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iISSUE NO. 3622 

May 31 - June 06, 2013

 

 Coastweek   Kenya


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XINHUA NEWS SERVICE REPORTS FROM THE AFRICAN CONTINENT

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Conservationists call for inter-
regional policies to curb poaching

integrating the community in the anti-poaching
efforts by enlightening them on the value of
wildlife to their social and economic growth

NAKURU (Xinhua) -- Kenya’s wildlife conservationists on Monday called for comprehensive regional and international efforts to help contain rising poaching in the East African nation.

The conservationists argued that establishing enforceable policies and stringent legislations that cut across the borders could curb illegal poaching and exportation of the pricey animal products.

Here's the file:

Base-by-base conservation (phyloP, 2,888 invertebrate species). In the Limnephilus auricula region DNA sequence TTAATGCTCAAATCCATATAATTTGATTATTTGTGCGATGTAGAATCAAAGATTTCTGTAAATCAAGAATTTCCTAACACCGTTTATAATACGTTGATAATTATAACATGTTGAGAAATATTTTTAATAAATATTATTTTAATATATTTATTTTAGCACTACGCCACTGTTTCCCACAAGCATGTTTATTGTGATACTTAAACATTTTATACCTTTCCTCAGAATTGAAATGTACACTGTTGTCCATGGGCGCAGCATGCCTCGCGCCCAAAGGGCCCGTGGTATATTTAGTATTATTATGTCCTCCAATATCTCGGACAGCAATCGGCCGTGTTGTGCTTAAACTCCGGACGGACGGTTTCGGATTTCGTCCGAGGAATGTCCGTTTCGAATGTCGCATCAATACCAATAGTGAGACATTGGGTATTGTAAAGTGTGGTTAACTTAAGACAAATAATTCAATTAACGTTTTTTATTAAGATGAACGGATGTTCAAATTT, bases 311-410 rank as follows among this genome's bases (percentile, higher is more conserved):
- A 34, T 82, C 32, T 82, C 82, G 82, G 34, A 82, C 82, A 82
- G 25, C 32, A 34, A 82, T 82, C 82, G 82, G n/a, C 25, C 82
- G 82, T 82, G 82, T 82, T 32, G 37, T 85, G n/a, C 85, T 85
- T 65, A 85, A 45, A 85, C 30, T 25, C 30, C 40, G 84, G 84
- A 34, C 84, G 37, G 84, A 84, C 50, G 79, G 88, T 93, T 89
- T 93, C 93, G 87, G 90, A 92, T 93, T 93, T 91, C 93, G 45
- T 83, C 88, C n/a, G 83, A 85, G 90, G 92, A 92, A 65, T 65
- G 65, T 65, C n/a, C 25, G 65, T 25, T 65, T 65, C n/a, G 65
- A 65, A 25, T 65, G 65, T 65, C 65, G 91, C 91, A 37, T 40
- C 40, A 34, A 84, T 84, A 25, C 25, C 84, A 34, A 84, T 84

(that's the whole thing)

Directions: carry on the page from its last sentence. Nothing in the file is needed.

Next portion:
“Dealing with the root cause of poaching means involving the countries stimulating the demand for the elephant tusks and rhino horns. As a country we may fight it but we need enforceable inter- regional policies to contain the vice,” Director of the Elephant’s Neighbours Center Jim Nyamu told journalists in Nakuru, about 180km northwest of Nairobi.

Nyamu who led fellow wildlife conservationists in an anti- poaching sensitization walk across the Nakuru County stressed the need to embrace a three-tier approach.

These include integrating the community in the anti-poaching efforts by enlightening them on the value of wildlife to their social and economic growth.

“There should also be principal ways of solving problems related to environment and the livelihoods of communities surrounding landscapes where the wildlife live so that they don’t hunt on them while within or outside the protected areas,” Nyamu said. 

“The bias facing conservation efforts in Kenya is also an issue that needs to be solved not only by the government but the whole society. This is a collective responsibility,” he said.